The little description box on my TV had the viewer warnings at the bottom: V and SD, I believe were the letters, and it said "Intense Violence" and "Intensely Suggestive Dialogue".
I could understand the intensely suggestive dialogue, although in reality it was not very intense compared to what you hear in any present day TV sitcom. There were no "four-letter" words, no graphically described bits of erotica, as well as no nudity or explicit sex. In today's theaters it probably would garner a PG rating, a PG-13 at the most.
Yes, the dialogue was subtlety suggestive, yet "Intense Violence"? Having never seen the film, I kept waiting and looking for this intense violence. Twenty years ago we had still-beating hearts pulled from chests in an Indiana Jones adventure and that wouldn't measure up to intense violence compared to many of the modern movie bloodfests. What would be intense violence in a 1955 comedy?
It came near the end, in the imagination of Tom Ewell as the man with the seven year itch. (Shouldn't it have properly been called the 'seventh year itch'? He didn't have an itch for seven years). He fantasizes his wife suddenly coming home and shooting the lock off his apartment door. She menaces him with her pistol and finally shoots him five times on a staircase and twice more after he has fallen. We hear the gun, see puffs of smoke and watch Ewell stumble about and fall, but we never see any blood or gore. I once played such a victim in a high school sketch. It was comic violence, hardly intense.
And then there are all those stills and the posters of Marilyn standing on a subway grill, her skirt flying high above her waist as Tom Ewell leers at one side. These were shots that upset Joe DiMaggio, but they were shots not taken from the film. Yes, she does stand upon a subway grill and twice her skirt is blow up, but at the angle the scene is shot you only see her legs exposed to just above her knees. Women shop in our malls in shorts that display more leg than this infamous scene.
Speaking of women today and Marilyn, it was striking how she...well...looked plump. Women today would be heading for the diet books if photographs showed them looking as wide across the beam as Marilyn in this film and they'd be concerned about the thickness of their legs as well.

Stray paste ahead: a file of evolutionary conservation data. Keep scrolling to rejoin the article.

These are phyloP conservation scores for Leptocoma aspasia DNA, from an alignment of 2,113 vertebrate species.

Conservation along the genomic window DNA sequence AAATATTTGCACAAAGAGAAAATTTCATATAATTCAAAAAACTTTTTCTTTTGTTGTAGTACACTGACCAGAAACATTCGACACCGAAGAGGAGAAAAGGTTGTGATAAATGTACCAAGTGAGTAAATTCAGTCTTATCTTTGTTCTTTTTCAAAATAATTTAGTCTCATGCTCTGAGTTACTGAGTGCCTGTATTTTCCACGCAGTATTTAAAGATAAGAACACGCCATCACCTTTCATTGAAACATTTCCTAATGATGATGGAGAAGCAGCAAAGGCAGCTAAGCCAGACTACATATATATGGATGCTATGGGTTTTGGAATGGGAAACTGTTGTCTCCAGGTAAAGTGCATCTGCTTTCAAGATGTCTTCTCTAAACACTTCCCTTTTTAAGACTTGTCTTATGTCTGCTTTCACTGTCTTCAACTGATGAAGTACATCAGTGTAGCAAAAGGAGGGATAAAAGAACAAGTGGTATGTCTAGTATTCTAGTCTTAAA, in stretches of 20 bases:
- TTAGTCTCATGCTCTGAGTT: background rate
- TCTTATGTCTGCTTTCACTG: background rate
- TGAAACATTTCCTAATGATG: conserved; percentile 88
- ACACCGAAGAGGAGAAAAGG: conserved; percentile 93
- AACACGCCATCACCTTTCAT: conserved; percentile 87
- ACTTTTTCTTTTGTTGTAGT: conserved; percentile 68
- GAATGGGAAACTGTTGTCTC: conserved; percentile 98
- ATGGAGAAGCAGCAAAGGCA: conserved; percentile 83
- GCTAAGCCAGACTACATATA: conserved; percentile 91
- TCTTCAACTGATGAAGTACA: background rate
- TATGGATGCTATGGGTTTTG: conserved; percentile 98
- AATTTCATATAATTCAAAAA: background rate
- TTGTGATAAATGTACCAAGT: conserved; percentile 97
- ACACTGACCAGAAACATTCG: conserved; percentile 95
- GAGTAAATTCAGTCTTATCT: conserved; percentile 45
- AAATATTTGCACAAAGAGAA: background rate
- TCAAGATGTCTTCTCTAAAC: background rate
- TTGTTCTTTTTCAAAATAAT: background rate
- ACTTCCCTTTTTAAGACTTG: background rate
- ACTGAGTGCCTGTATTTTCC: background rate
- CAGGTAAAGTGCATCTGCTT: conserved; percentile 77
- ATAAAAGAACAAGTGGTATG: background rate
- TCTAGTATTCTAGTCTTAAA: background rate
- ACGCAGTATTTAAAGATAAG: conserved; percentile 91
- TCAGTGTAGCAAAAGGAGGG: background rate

Another thing that stood out was prices. Ewell has a meal in a restaurant. The waitress enumerates the items he had to eat, which were quite a few, and ends stating it will be a $1.27. At another point, Marilyn complains about the uselessness of an electric fan she purchased and states she will return it to the pharmacy and get her $3.87 back.
It is obvious the film was based on a play. It is not extensively movie-like. Most of it takes place in Ewell's apartment and consists of two characters. A few scene go outside the apartment and include others, but it is easy picturing it being performed on a stage.
Despite all this, it is still funny and enjoyable. In other words, it's basic story is timeless.
I'll make one final observation. This film was considered somewhat daring in its day. But it is very, very, very mild indeed compared to where film and TV have went since. This is the subtle way evil creeps further into corrupting our lives. One would be laughed at for objecting to the Seven Year Itch as dirty or sexy or...oh my...intensely violent. The line has moved and it isa perfectly acceptable film for police society. Yet each decade that passes, that line moves further and more things become acceptable. Eventually there will be nothing one can object to and not be thought prudish or judgmental. And then I think we will be morally lost. We may be close. We may be there.